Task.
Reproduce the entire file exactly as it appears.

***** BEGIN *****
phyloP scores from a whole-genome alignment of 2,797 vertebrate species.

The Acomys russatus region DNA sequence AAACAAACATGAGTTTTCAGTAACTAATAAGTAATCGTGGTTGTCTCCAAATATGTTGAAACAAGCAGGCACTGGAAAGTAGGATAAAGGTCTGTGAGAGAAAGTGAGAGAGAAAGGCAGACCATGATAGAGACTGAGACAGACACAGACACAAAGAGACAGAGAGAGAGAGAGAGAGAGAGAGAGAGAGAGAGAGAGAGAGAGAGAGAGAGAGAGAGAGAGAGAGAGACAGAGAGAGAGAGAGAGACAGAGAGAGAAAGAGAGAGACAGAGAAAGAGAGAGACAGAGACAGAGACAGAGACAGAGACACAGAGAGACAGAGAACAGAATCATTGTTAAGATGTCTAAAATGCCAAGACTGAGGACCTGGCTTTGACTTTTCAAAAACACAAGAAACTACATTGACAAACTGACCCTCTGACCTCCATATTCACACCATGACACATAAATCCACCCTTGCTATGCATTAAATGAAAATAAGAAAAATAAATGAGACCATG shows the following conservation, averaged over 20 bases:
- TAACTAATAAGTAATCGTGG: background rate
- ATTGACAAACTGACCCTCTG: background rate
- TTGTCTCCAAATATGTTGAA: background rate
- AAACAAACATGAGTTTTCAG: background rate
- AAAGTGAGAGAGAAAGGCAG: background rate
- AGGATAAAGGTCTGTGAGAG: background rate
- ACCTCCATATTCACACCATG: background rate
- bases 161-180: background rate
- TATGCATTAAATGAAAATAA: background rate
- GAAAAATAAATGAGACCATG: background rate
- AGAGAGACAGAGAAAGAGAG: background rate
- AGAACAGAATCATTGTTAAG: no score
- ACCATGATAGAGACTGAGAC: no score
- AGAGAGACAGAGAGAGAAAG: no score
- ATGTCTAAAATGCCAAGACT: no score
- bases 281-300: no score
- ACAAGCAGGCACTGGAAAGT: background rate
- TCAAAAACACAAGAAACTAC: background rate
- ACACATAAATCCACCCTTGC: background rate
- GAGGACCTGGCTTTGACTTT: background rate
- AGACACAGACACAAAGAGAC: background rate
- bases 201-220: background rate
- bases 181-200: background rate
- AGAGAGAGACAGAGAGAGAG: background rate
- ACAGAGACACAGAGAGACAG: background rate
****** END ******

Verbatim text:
phyloP scores from a whole-genome alignment of 2,797 vertebrate species.

The Acomys russatus region DNA sequence AAACAAACATGAGTTTTCAGTAACTAATAAGTAATCGTGGTTGTCTCCAAATATGTTGAAACAAGCAGGCACTGGAAAGTAGGATAAAGGTCTGTGAGAGAAAGTGAGAGAGAAAGGCAGACCATGATAGAGACTGAGACAGACACAGACACAAAGAGACAGAGAGAGAGAGAGAGAGAGAGAGAGAGAGAGAGAGAGAGAGAGAGAGAGAGAGAGAGAGAGAGAGAGACAGAGAGAGAGAGAGAGACAGAGAGAGAAAGAGAGAGACAGAGAAAGAGAGAGACAGAGACAGAGACAGAGACAGAGACACAGAGAGACAGAGAACAGAATCATTGTTAAGATGTCTAAAATGCCAAGACTGAGGACCTGGCTTTGACTTTTCAAAAACACAAGAAACTACATTGACAAACTGACCCTCTGACCTCCATATTCACACCATGACACATAAATCCACCCTTGCTATGCATTAAATGAAAATAAGAAAAATAAATGAGACCATG shows the following conservation, averaged over 20 bases:
- TAACTAATAAGTAATCGTGG: background rate
- ATTGACAAACTGACCCTCTG: background rate
- TTGTCTCCAAATATGTTGAA: background rate
- AAACAAACATGAGTTTTCAG: background rate
- AAAGTGAGAGAGAAAGGCAG: background rate
- AGGATAAAGGTCTGTGAGAG: background rate
- ACCTCCATATTCACACCATG: background rate
- bases 161-180: background rate
- TATGCATTAAATGAAAATAA: background rate
- GAAAAATAAATGAGACCATG: background rate
- AGAGAGACAGAGAAAGAGAG: background rate
- AGAACAGAATCATTGTTAAG: no score
- ACCATGATAGAGACTGAGAC: no score
- AGAGAGACAGAGAGAGAAAG: no score
- ATGTCTAAAATGCCAAGACT: no score
- bases 281-300: no score
- ACAAGCAGGCACTGGAAAGT: background rate
- TCAAAAACACAAGAAACTAC: background rate
- ACACATAAATCCACCCTTGC: background rate
- GAGGACCTGGCTTTGACTTT: background rate
- AGACACAGACACAAAGAGAC: background rate
- bases 201-220: background rate
- bases 181-200: background rate
- AGAGAGAGACAGAGAGAGAG: background rate
- ACAGAGACACAGAGAGACAG: background rate